Councillors say they’re prepared to draw on their ward funds to relocate the Tygerdal dump, but a City official told them at last week’s sub-council meeting it’s going to take more than money.
Earlier this year, Tygerdal resident James Calitz complained about noise at the dump and the damage heavy-duty trucks were doing to the road outside his Oranje Street home to reach it (“Tygerdal dump nowhere near closure,” Northern News, March 14 ).
He claimed he’d been told when he bought his house that the dump would soon be gone. But it’s still there, and that’s because the City’s plans to move it fell apart when it was found the proposed site at Beaconvale was threatened by flooding.
Trevor Carroll, the City’s manager for collections and drop-offs, found himself in the hot seat, at the Sub-council 4 meeting, over the time it was taking to solve the dump issue.
Ward 27 councillor Cecile Janse van Rensburg said she had had many complaints from residents, and she wanted to know when the facility would be moved.
But Mr Carroll said it was hard finding another site for the dump.
“Money is not a problem. I have been in charge of this department for the past eight years, and every time we find a piece of land, we find that neighbours either object or the land is either earmarked for housing.”
Mr Carroll said the City had 24 dumps in the metro that were all clean and secure.
“People see drop-off sites as negative. We cannot allow the community to dictate to us. At the moment, we cannot close the Tygerdal site even if mayor Patricia de Lille gave the green light for it to be closed. If we do, we will have the same problem that they are experiencing in Durbanville following the closure of the Morningstar drop-off facility.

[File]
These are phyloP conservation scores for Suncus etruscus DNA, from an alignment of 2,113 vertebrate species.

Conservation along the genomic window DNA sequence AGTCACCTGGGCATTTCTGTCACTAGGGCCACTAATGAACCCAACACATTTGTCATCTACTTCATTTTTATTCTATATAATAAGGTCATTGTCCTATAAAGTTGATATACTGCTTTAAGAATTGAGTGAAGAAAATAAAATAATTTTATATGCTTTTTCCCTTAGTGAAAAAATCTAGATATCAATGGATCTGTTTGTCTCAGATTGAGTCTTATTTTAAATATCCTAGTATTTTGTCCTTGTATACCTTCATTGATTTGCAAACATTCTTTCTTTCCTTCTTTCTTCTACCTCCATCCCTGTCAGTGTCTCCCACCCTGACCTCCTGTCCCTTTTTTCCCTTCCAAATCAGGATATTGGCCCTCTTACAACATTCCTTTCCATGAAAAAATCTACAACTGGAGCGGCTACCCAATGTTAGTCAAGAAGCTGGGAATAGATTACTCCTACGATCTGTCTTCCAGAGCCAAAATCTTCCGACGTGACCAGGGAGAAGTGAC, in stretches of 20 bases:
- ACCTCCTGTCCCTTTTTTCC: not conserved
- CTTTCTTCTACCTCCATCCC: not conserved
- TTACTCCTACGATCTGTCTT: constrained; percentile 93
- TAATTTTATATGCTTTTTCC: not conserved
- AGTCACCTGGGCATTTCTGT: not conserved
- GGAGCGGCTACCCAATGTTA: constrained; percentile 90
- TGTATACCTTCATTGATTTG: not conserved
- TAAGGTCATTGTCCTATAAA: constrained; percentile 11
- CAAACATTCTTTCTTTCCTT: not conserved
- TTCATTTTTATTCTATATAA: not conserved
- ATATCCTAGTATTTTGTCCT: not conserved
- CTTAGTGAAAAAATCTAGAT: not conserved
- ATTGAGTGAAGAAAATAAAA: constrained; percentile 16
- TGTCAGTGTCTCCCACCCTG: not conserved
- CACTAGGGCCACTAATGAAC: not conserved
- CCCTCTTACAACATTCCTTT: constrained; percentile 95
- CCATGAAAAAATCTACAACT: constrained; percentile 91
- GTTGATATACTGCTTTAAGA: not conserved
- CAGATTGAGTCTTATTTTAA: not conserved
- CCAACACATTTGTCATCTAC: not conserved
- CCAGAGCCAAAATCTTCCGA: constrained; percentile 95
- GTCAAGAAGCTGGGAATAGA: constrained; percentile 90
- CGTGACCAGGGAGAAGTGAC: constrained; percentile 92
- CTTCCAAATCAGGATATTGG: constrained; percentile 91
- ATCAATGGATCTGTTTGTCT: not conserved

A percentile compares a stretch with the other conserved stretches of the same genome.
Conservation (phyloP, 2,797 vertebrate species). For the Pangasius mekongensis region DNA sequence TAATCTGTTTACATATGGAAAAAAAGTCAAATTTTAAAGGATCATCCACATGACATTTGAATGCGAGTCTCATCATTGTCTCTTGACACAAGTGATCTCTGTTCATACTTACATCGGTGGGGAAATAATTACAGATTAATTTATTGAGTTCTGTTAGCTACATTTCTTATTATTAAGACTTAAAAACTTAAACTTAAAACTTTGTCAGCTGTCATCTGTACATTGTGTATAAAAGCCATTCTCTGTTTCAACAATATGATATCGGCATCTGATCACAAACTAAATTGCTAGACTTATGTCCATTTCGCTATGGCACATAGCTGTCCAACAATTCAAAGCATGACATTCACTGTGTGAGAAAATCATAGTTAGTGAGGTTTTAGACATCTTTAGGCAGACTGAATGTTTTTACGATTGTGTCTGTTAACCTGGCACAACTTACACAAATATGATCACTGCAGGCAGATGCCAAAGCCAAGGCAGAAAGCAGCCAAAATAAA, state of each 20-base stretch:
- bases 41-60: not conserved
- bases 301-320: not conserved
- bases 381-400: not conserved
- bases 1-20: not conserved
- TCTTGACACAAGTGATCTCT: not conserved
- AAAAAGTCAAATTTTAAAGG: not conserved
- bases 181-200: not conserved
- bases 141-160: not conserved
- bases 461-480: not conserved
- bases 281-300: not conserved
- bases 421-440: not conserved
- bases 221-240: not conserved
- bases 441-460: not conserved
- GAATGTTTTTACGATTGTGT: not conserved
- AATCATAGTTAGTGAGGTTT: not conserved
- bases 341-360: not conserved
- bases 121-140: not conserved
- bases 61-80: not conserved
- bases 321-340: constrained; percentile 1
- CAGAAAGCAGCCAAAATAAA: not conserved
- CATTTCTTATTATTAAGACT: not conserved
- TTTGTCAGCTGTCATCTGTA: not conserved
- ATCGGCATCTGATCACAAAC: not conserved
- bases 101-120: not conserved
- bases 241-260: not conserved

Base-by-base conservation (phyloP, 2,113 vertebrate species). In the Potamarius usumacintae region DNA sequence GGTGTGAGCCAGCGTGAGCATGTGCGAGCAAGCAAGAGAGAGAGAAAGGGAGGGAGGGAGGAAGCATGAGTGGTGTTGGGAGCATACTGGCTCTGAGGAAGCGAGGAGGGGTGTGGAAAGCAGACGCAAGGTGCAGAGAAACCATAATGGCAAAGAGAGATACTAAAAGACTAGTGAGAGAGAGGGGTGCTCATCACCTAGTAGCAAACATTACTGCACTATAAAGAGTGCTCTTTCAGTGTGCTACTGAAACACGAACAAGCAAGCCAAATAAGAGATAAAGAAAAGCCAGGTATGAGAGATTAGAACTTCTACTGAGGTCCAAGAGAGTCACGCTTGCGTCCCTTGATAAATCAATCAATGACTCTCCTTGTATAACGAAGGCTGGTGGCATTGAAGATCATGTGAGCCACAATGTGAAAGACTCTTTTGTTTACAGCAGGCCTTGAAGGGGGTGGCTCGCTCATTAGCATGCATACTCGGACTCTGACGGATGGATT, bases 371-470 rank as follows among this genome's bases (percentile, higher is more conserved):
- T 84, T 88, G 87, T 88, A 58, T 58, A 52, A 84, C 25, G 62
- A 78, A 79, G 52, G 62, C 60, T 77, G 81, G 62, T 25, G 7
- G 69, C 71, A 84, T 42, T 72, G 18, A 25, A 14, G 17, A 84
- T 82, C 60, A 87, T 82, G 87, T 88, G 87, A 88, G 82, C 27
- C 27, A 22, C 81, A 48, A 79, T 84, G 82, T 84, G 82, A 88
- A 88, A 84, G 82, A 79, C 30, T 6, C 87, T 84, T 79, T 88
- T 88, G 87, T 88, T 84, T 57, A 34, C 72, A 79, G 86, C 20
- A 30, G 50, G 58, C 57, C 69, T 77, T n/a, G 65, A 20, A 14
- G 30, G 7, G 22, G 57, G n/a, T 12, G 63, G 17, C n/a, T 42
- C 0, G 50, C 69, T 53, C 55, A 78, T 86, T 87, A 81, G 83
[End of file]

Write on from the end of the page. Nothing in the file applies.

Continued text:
“As soon, as we closed that site, illegal dumping occurred.
“You have my department’s assurance that we do need more drop-off sites in the area. We cannot build anything on a flood line. We can only do so if the City relaxes its restrictions when it comes to flood lines,” he said.
Sub-council 4 chairman Chris Jordaan said he had identified a piece of land off Halt Road near Elsies River and would be looking into it.
* Mr Jordaan said the City’s temporary desalination plant in Strandfontein was now pumping high-quality, treated desalinated water into the supply system, but it was still important to save water.
“Our most effective tool to keep Day Zero away is to continue to reduce our usage,” he said.
* Ward 25 councillor Beverley van Reenen presented eight young people from various neighbourhoods in her ward with certificates for completing a computer course last month.